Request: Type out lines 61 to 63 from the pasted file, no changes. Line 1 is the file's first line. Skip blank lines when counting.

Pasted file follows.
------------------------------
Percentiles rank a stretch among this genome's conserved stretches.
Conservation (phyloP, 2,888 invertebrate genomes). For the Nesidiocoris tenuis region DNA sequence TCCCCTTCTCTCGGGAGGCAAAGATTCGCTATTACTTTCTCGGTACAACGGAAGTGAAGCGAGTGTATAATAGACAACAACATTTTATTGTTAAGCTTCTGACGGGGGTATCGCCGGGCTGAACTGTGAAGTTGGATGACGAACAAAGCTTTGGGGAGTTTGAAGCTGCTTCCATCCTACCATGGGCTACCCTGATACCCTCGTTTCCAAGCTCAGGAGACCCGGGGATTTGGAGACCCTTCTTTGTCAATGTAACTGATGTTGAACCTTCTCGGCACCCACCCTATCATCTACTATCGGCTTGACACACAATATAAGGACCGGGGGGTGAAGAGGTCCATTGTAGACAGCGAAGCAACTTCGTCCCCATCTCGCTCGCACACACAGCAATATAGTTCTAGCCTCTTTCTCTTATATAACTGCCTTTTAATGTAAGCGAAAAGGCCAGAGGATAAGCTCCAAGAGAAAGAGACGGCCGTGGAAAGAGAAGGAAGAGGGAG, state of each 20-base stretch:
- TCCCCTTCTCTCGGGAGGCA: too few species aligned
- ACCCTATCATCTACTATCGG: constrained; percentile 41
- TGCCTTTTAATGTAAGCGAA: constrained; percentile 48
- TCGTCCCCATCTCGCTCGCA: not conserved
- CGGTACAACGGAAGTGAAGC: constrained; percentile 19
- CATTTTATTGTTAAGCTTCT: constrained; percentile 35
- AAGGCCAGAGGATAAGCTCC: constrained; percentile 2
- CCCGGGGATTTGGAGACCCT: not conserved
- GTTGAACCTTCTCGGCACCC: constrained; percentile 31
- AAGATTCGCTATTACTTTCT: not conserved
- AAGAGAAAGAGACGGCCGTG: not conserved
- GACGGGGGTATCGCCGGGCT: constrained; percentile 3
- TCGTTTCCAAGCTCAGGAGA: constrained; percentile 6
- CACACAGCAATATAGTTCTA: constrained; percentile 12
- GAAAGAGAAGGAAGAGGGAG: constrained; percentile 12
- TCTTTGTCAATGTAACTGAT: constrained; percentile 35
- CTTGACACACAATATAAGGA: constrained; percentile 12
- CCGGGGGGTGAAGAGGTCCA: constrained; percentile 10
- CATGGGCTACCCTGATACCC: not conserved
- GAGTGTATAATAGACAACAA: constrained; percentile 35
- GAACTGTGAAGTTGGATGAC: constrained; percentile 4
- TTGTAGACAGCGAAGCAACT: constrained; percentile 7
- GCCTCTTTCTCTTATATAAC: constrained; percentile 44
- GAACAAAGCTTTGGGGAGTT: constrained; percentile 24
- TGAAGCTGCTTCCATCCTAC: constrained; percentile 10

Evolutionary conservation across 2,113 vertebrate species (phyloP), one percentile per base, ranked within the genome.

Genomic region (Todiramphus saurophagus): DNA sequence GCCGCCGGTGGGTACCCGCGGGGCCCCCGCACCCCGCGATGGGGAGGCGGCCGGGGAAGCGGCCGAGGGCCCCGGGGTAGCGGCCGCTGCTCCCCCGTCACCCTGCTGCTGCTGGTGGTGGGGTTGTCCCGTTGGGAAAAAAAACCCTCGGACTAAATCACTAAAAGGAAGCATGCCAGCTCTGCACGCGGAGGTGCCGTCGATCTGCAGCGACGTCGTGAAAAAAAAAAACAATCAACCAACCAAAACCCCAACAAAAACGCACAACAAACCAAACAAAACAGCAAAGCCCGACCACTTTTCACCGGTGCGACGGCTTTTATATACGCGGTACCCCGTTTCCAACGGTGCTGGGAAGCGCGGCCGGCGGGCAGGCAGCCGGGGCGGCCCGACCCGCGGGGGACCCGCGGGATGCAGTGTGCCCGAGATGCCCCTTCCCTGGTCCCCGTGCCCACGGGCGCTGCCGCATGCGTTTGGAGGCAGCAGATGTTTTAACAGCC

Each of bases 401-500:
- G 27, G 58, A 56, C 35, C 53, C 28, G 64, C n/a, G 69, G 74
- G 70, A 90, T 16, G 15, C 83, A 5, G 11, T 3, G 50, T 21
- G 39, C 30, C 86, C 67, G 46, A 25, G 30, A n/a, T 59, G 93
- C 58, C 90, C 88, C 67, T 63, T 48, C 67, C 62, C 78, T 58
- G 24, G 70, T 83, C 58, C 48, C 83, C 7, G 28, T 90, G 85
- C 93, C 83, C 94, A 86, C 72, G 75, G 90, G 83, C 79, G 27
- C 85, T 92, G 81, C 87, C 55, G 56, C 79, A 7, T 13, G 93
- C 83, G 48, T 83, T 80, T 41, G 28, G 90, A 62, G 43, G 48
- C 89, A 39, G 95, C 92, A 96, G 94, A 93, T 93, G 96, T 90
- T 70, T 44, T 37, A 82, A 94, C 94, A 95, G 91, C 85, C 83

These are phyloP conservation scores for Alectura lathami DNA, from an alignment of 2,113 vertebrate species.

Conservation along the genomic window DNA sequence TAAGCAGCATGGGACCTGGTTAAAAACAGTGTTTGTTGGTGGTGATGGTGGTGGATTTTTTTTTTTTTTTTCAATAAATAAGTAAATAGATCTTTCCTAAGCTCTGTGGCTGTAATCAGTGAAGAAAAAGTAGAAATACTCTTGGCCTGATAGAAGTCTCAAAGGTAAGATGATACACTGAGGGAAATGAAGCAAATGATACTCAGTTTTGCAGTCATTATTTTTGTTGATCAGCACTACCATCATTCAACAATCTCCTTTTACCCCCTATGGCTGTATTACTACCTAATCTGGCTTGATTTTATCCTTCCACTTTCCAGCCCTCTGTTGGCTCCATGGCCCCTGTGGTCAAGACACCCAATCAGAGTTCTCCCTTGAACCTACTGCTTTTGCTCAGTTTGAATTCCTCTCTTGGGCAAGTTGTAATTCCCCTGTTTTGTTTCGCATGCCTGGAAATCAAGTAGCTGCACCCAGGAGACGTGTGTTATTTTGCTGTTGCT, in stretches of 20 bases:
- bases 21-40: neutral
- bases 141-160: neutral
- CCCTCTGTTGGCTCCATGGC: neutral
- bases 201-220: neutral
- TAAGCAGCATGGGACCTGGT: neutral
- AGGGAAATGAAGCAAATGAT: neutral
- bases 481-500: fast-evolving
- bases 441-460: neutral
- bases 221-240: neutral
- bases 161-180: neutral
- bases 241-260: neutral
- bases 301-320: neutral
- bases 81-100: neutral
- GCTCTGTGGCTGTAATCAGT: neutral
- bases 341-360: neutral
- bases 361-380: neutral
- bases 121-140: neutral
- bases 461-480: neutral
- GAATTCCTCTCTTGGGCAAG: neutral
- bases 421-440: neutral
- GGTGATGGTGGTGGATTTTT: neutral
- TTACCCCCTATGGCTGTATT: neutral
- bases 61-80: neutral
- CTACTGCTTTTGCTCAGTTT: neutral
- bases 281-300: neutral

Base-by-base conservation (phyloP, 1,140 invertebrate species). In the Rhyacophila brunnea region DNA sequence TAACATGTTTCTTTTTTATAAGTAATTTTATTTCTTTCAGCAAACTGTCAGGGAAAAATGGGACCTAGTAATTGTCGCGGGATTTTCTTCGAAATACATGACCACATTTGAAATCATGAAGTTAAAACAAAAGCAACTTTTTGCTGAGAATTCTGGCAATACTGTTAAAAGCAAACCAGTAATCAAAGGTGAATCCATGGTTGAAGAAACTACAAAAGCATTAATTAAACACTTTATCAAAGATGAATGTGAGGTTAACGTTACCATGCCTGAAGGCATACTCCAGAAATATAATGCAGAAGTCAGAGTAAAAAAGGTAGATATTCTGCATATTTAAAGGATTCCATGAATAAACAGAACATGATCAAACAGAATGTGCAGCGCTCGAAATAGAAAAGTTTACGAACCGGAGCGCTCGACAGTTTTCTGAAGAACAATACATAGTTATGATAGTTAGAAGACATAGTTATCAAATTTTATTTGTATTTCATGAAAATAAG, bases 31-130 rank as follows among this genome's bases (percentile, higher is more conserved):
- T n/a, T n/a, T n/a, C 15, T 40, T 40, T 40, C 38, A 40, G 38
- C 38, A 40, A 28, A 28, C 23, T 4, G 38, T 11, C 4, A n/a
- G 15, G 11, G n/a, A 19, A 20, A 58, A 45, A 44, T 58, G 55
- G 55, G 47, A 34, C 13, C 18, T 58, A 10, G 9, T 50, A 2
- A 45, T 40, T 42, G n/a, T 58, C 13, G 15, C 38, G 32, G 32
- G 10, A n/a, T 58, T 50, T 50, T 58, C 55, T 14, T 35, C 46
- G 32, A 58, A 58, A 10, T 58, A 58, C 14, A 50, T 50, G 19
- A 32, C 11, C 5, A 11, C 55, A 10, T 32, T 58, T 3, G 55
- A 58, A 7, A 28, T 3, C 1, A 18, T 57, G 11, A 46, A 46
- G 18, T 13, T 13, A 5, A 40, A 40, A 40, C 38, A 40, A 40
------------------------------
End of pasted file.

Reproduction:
- GAATTCCTCTCTTGGGCAAG: neutral
- bases 421-440: neutral
- GGTGATGGTGGTGGATTTTT: neutral